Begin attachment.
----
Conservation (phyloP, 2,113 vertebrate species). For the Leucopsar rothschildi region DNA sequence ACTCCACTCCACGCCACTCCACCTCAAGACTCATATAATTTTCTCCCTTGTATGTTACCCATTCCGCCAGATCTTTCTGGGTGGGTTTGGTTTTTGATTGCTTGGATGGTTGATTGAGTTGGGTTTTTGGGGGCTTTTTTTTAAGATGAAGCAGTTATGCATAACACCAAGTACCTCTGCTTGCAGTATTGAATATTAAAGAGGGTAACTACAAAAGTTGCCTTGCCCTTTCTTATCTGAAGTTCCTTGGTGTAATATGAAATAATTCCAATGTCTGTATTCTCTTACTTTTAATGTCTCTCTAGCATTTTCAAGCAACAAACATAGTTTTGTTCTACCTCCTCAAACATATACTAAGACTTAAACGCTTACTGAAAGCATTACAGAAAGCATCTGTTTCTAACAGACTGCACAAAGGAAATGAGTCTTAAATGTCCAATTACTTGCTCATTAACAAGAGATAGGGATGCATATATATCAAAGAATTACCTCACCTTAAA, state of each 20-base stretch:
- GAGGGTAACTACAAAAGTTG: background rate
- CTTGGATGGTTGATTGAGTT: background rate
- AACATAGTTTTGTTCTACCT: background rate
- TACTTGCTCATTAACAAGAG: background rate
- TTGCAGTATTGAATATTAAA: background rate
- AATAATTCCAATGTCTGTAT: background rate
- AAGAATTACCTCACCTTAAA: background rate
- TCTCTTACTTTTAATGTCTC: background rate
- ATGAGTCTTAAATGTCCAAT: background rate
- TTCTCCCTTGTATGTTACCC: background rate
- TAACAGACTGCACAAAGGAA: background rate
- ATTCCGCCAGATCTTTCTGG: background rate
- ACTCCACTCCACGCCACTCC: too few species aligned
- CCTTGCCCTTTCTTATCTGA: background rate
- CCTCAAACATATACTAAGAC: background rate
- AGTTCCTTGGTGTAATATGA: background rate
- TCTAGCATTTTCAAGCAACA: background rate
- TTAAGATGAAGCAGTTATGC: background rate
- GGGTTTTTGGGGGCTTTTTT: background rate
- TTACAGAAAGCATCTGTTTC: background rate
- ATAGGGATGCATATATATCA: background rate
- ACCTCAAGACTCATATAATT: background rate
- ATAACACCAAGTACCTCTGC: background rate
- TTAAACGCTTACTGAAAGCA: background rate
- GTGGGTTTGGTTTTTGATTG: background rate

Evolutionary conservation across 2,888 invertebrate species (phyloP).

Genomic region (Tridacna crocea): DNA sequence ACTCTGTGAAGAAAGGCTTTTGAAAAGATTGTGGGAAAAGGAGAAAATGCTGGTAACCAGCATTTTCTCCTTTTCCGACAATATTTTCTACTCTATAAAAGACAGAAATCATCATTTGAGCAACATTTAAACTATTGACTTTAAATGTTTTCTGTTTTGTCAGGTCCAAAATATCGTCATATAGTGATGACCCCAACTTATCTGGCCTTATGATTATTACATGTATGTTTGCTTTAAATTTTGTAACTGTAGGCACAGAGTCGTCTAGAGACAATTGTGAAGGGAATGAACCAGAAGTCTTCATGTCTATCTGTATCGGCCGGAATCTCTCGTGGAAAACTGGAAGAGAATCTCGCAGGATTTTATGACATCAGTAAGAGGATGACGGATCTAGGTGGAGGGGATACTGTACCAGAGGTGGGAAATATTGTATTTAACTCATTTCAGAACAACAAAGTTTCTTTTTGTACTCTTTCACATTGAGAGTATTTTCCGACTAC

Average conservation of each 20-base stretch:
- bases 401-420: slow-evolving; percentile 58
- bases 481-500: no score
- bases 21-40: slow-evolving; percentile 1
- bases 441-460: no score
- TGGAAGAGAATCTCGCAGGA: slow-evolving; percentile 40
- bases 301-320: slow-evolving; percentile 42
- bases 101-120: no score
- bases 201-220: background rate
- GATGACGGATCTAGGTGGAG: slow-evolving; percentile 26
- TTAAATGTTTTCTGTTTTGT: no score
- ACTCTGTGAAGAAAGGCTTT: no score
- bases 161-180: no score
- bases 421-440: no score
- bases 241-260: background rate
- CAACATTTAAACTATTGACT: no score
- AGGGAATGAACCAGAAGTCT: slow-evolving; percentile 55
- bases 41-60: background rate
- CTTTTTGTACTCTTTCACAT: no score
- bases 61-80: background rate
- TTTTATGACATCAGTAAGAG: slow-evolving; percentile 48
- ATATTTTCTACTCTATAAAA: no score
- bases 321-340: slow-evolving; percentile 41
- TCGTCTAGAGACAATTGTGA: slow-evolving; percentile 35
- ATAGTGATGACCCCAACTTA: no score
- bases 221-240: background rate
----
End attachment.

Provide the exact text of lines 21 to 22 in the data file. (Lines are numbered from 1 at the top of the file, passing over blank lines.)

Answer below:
- TTACAGAAAGCATCTGTTTC: background rate
- ATAGGGATGCATATATATCA: background rate